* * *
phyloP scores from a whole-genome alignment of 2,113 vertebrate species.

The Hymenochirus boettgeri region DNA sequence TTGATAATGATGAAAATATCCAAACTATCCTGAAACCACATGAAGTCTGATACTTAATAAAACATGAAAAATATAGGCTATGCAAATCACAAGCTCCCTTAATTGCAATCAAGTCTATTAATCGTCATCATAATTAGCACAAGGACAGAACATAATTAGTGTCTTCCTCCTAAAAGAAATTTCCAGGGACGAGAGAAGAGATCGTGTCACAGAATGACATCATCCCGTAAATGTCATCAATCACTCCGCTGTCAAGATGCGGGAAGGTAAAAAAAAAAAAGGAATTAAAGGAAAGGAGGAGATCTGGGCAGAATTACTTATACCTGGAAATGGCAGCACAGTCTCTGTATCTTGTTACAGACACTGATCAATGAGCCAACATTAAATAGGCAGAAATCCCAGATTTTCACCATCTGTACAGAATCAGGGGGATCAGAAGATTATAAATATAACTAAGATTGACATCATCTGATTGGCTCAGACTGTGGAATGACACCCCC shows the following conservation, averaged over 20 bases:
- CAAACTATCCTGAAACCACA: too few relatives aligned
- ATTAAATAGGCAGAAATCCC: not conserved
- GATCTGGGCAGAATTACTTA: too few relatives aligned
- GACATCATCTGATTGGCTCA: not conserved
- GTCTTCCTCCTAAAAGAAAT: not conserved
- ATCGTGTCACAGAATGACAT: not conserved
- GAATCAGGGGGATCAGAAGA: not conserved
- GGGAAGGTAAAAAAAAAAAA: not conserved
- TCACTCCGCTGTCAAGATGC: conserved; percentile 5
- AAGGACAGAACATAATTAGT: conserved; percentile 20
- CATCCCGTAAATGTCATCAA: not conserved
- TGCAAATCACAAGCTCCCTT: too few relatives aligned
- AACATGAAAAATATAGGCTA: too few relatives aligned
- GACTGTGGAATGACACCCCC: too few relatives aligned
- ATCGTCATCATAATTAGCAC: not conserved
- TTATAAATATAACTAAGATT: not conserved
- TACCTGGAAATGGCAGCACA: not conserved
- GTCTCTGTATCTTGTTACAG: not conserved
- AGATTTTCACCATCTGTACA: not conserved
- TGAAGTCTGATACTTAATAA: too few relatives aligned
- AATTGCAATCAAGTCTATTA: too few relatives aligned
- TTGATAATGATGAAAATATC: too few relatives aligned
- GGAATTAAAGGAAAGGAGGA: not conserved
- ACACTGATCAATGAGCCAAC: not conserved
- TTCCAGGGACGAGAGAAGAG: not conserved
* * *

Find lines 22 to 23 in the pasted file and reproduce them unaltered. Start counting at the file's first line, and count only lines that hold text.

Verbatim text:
- TGAAGTCTGATACTTAATAA: too few relatives aligned
- AATTGCAATCAAGTCTATTA: too few relatives aligned